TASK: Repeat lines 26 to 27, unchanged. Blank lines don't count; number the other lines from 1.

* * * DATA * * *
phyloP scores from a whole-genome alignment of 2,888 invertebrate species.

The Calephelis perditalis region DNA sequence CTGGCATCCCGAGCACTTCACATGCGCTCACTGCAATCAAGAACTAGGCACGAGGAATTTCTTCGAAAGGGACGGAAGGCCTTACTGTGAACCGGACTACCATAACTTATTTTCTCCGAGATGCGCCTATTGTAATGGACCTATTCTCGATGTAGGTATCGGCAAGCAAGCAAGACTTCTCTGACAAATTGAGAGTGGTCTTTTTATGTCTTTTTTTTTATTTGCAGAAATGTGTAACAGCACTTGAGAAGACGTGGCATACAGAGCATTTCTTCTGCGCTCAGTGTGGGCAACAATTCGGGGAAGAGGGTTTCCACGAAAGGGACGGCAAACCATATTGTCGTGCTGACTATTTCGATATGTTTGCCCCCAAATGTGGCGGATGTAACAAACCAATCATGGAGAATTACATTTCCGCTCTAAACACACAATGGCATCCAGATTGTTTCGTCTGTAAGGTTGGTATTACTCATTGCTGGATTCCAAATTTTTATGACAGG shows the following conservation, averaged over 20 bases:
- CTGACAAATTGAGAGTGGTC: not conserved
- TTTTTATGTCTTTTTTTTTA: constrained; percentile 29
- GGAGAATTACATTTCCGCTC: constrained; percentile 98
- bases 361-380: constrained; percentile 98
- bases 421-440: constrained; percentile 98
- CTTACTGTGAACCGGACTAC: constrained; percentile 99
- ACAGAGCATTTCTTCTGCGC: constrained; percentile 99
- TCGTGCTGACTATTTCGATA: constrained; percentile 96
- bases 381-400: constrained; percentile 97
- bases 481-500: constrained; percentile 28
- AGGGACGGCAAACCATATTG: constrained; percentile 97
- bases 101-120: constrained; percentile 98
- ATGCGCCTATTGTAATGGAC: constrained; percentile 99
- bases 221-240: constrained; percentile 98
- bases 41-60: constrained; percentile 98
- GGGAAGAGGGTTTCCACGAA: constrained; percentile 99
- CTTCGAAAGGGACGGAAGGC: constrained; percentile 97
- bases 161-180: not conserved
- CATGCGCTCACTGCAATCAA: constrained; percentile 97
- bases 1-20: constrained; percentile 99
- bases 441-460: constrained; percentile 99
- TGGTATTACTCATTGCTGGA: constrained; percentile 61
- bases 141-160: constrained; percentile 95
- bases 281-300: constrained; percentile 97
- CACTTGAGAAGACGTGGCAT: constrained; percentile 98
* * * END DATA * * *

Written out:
- bases 281-300: constrained; percentile 97
- CACTTGAGAAGACGTGGCAT: constrained; percentile 98